Why company culture eats strategy for breakfast

Representatives from the armed forces came to my son’s school to recruit soon to be high school graduates. Each branch of the armed forces gave a little presentation and slide show about what made them unique. Except for the Marine recruiter.

The Marine recruiter walked up to the podium and silently looked into the eyes of each of the students in the room. This took several minutes, and as he did it the tension rose in the room. After looking at each person intently he said,

“I don’t think I see anyone here who has what it takes to be a Marine. You might think I’m wrong. If so, come see me after the presentation.”

Then he sat down.

company culture

The Marines are not going to attract the same candidates who might be attracted by the Navy’s presentation — they are looking for men and women with a different set of values. It’s part of their DNA: “The few, the proud, the Marines.” By being different, and demonstrating that difference strongly, the Marines have built a very cohesive culture; despite drawing from a very diverse base of recruits, among all the branches of the military, the level of commitment from the Marines is remarkable.

It’s that cohesion that they draw on when the stakes are high. It’s that cohesion that demands action in the face of danger or death! The Marines have intentionally built a strong, self-reinforcing culture; and that culture makes them one of the most effective armed forces on the earth.

“Culture eats strategy for breakfast, technology for lunch, and products for dinner, and soon thereafter everything else too.” – Peter Drucker

The core values of a company matter. A company with great strategy, superior technology, and wonderful products can still fail if the culture inside the business is not coherent (and fails to draw the organization together). Conversely, a company with a great culture can often survive some mis-steps and a few bumps in the road because the employees are committed to something more than a paycheck, and the customers have found more than a vendor, they have connected with a “tribe”. It’s that connection that we call culture, and it’s the secret weapon for growing your business.

A well constructed company culture guides employee decisions about both business activities and how they interact with others. It means that there’s an agreement about what we will do, and what we won’t do — even if we came from vastly different backgrounds, and have different life goals. At work we are going to act like this.

Research from Booz and Company found that 84% of executives believe culture is critical to their business success and 60% of executives believe culture is more important than strategy or their operating model. Just to be clear, really successful companies have both, great culture and a great strategy — but culture is something that changes slowly — if at all. Part of choosing the right strategy is finding one that aligns with the culture of the company. No matter how brilliant a strategy, it would never work for Apple to try to be the low cost supplier — that wouldn’t align with their culture.

Culture is the CEO’s job — something only they can do. You can delegate your product development, and you may not drive your company’s approach to technology; but the culture is up to you. In a small company, the culture will most often be a reflection of you. The way you communicate is the way everyone will communicate, the way you treat others is the way everyone will treat others.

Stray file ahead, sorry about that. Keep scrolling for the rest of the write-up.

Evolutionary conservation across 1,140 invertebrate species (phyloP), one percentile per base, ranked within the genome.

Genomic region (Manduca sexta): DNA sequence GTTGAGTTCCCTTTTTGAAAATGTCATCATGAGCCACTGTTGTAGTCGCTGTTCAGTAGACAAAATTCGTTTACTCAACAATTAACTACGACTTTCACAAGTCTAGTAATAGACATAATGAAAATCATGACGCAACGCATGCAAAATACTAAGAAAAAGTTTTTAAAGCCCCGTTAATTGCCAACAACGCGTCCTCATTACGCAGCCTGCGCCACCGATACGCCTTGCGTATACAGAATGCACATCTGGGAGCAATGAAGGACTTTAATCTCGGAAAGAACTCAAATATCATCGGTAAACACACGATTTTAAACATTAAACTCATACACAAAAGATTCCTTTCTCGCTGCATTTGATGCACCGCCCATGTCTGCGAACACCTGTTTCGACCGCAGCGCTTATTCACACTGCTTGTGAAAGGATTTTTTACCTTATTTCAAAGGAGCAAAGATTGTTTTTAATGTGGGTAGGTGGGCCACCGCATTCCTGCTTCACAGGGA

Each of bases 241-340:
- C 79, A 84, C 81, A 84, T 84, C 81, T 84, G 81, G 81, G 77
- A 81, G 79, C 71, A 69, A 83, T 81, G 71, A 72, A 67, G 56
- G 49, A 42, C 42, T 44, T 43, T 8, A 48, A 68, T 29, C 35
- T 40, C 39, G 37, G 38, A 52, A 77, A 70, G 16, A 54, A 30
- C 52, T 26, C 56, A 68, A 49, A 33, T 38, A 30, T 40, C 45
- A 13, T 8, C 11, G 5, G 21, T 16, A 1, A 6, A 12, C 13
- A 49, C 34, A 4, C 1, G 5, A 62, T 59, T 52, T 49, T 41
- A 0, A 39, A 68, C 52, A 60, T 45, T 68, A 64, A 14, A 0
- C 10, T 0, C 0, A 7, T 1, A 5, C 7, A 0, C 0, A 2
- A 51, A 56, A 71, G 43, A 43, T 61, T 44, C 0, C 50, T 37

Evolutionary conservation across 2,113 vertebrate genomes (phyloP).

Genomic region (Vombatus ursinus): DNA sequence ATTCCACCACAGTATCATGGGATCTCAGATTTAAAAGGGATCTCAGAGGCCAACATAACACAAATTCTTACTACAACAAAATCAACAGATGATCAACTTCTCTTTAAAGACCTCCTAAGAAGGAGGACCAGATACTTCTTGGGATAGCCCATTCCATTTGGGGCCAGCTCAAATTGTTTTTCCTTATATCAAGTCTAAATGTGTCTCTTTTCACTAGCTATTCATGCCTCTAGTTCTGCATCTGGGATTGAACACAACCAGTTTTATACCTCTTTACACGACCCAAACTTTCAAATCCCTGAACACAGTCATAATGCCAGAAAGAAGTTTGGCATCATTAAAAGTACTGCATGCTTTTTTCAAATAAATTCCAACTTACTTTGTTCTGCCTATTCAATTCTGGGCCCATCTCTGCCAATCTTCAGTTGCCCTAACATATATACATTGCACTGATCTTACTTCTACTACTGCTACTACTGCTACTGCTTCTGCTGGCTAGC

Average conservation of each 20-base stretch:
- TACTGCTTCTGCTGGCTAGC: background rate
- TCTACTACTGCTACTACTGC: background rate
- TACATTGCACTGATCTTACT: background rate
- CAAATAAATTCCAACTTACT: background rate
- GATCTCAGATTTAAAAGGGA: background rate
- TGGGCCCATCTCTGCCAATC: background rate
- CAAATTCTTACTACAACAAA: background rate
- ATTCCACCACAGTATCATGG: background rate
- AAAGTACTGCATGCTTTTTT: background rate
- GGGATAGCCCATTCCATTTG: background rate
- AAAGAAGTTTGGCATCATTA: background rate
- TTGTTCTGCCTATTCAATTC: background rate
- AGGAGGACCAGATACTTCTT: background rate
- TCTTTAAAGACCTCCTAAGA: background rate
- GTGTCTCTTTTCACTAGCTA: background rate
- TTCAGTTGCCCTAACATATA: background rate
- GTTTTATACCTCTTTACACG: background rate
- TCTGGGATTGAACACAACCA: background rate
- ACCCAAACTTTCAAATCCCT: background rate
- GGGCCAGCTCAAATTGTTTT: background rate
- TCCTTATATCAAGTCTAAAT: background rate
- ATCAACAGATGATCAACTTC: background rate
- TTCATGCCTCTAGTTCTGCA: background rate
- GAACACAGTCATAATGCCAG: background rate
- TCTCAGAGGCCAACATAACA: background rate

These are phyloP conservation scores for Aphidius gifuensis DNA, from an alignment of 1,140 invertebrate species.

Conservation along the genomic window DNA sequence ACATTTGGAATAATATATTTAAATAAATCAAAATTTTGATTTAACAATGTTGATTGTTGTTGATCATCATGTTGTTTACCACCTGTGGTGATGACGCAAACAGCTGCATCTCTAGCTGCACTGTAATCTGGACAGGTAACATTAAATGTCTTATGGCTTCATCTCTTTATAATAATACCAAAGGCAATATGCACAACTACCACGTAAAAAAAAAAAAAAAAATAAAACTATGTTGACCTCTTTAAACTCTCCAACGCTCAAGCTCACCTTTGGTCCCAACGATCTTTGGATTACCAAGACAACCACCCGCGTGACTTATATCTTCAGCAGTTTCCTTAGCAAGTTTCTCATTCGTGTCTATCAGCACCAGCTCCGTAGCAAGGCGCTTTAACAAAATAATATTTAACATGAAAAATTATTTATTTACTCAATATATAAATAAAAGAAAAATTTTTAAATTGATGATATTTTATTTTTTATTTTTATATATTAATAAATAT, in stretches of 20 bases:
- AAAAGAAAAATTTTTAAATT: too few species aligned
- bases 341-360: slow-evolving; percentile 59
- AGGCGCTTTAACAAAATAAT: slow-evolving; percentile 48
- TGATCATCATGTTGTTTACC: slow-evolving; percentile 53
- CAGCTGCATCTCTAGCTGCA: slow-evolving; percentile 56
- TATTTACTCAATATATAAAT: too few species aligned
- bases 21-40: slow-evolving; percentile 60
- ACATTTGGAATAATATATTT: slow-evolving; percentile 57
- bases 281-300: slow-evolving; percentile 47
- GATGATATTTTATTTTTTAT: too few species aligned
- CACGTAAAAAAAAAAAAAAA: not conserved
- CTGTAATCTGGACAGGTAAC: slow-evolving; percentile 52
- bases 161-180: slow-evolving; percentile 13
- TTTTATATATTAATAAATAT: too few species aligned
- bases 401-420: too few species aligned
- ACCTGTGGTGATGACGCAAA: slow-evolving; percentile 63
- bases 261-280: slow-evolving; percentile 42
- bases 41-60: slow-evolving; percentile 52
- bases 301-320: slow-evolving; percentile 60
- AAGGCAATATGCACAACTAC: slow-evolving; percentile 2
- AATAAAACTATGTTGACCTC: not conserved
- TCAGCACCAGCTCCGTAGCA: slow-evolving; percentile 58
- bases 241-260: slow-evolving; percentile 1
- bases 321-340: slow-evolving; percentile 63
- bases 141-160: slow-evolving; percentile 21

The team is going to look to you for cues.

Is what you are reflecting to them what you want your culture to be?

Nearly every business owner I talk to asks me about how to make their team more committed. How can they get a team that’s focused and doesn’t “do stupid things”? That’s what culture is for. Culture is a mutual agreement about how we will act, what values we will hold, and most importantly what we won’t do. Having a strong company culture means that no one person needs to enforce that agreement — the whole organization will enforce it. In fact, a company with a strong, healthy company culture will reject bad hires — those who don’t share the company values — by enforcing the culture and communicating that the new hire needs to conform.

Culture eats strategy for breakfast; it always has and it always will.

You just need to make sure that that dynamic is working in your favor.

What have you done to build, and reinforce your company culture?

core values list
Photo credit: Marine Corps Archives & Special Collectionsfabmae76

Devan Perine

Devan Perine works with small business owners on their marketing and multimedia efforts. She's passionate about helping businesses build their presence online, and giving Gen Y a voice in the workplace. When she's not working, she loves to make a mess in the kitchen, and play with her band around Chicago. She loves to chat! Give her a shout on Google+, Twitter or LinkedIn.

Comments

  1. I just love this!
    I think a strong culture is what we lack at Customericare right now and we’ve mentioned it in our latest meeting. People used to look at the product but things have changed drastically in the past few years and company culture works wonders.

    I was surprised by the Marines example. I never really looked at it this way but it turns out to be the perfect example here. I think you hit the nail on the head when you mentioned how they make people who join feel proud about their job. That’s what most successful company manage to achieve and that’s what a lot of new ones forget.

  2. Couldn’t agree more. Culture is what enables execution of the strategy. No amount of great strategy will succeed if it s not executed properly with the support of those in charge.

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